Te Arii Vahine (The King's Wife), 1896, Gauguin, Paul (1848-1903) / Pushkin Museum, Moscow, Russia / The Bridgeman Art Library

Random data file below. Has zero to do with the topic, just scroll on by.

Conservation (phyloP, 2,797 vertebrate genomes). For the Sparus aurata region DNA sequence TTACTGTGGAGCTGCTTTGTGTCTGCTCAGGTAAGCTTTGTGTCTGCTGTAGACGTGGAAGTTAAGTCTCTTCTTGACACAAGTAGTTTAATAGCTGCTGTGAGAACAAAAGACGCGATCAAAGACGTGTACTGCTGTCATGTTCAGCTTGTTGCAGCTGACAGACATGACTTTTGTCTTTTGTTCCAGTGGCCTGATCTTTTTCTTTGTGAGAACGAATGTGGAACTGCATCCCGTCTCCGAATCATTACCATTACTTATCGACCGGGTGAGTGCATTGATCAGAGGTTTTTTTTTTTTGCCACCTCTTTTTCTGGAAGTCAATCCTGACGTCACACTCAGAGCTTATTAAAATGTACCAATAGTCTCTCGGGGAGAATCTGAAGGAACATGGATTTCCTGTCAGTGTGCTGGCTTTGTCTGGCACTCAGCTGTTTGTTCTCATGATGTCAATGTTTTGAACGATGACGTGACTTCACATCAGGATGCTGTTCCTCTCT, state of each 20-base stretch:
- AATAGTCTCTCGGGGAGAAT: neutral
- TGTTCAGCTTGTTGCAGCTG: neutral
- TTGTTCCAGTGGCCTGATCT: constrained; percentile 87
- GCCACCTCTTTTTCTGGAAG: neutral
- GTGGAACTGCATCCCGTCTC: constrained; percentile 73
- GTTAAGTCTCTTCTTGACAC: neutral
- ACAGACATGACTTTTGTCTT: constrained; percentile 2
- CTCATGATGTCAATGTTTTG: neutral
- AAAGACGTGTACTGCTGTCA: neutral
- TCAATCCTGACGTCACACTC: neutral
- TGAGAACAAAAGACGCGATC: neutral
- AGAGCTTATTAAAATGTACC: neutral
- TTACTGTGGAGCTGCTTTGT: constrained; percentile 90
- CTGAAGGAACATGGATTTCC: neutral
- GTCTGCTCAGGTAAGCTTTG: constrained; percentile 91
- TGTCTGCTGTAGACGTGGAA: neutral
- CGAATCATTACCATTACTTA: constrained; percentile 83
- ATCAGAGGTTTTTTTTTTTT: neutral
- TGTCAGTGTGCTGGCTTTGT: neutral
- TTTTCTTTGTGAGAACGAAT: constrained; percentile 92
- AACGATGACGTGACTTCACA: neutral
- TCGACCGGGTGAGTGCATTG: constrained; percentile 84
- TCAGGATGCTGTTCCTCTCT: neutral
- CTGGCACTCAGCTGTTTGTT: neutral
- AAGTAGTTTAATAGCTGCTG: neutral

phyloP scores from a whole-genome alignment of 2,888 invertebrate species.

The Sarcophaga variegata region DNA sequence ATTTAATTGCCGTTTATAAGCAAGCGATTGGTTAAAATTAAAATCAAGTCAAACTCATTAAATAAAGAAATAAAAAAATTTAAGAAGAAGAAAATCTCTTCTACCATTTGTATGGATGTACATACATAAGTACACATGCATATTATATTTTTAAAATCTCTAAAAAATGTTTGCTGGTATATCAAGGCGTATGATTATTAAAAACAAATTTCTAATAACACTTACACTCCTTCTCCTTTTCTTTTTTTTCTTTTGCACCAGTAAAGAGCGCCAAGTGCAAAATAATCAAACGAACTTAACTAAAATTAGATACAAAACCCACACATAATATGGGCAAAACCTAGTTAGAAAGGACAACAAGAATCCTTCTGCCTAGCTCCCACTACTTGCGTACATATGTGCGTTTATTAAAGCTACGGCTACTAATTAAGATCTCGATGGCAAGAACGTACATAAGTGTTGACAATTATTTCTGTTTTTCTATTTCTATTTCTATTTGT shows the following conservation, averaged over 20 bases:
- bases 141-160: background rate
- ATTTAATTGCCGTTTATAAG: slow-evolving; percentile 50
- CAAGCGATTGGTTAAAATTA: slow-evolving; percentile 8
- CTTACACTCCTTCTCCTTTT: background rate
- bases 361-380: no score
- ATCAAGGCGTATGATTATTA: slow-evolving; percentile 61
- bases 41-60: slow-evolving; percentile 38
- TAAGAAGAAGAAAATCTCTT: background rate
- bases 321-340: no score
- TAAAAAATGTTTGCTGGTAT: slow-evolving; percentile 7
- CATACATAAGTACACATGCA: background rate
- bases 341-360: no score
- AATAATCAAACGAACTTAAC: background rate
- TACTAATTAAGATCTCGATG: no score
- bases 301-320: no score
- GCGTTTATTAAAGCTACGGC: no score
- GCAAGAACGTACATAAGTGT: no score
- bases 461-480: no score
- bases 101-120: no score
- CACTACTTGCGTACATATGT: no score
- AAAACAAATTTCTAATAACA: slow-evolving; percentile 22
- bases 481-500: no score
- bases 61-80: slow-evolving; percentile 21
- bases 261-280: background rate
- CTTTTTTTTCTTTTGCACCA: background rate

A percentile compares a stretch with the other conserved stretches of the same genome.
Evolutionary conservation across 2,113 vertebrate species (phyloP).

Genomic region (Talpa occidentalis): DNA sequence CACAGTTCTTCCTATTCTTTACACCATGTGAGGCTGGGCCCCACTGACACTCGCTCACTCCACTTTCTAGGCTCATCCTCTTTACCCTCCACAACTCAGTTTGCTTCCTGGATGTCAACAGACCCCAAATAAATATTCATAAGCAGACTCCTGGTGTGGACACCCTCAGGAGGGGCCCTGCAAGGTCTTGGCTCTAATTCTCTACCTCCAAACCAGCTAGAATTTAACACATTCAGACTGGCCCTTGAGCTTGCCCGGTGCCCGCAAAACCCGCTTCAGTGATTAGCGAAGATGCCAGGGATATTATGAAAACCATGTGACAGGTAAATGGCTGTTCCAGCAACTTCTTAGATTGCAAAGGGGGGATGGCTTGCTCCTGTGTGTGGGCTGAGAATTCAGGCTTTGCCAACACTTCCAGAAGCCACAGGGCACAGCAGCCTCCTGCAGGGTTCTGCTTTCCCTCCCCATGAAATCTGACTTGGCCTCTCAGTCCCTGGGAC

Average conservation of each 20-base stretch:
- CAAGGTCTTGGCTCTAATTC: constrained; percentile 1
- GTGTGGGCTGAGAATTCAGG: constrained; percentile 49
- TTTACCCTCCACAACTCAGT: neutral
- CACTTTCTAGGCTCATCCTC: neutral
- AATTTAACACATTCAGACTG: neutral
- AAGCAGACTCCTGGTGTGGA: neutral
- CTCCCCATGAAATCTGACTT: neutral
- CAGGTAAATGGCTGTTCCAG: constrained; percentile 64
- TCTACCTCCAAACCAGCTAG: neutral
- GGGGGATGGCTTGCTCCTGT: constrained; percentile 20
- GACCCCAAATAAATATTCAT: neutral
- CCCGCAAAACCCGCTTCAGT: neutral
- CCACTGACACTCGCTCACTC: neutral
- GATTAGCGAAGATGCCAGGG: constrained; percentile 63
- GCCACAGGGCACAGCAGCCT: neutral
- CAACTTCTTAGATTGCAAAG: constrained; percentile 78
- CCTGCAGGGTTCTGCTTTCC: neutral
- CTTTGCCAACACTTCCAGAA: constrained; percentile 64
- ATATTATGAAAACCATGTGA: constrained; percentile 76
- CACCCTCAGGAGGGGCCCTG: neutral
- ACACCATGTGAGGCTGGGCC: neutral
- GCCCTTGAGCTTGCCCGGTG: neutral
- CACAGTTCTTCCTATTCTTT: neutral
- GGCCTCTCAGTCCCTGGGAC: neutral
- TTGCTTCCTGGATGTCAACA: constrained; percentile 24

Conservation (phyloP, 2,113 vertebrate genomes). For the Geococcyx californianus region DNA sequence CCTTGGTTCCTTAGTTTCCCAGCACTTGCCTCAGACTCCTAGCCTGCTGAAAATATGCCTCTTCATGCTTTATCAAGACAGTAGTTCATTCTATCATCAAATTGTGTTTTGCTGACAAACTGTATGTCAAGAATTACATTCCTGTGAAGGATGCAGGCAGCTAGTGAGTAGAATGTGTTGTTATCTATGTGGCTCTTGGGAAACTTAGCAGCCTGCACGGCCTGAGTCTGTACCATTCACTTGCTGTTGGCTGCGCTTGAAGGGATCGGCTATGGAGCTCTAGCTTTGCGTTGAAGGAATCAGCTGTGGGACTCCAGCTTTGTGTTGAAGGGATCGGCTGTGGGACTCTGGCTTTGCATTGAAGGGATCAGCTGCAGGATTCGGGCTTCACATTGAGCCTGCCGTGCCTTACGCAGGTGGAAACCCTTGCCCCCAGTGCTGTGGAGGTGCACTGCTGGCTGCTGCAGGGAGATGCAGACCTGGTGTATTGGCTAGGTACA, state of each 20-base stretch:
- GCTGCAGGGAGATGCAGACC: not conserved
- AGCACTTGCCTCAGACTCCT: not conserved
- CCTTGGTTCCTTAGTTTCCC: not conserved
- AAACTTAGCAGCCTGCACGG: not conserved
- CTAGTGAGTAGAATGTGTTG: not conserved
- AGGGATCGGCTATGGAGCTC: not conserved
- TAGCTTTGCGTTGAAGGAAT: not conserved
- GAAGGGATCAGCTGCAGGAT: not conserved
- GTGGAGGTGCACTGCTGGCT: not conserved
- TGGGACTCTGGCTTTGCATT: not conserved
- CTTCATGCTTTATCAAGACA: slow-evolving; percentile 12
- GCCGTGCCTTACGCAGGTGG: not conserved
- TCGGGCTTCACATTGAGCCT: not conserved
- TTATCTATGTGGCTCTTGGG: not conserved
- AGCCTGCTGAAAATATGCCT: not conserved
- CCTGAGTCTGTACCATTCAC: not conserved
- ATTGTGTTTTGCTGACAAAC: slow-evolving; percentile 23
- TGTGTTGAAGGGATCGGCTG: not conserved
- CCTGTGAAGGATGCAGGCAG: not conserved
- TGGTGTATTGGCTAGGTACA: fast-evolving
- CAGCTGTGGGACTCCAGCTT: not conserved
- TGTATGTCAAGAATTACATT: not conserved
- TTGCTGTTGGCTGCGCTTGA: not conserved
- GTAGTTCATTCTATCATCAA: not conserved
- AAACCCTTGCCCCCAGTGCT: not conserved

The discovery of Impressionist art had such a profound impact on Paul Gauguin’s that he left his successful stockbroker career and his family to pursue it. Living as the proverbial starving artist, he invented a style he coined “Synthetism” which became a Post-Impressionist form of modern art symbolized by nature through primitive subjects, massive simplified forms and bright color planes. Gauguin’s work exudes the feeling of escape from civilization. In fact, while in Tahiti he discovered the flat forms, vibrant colors and untamed nature of primitive art that became his signature style.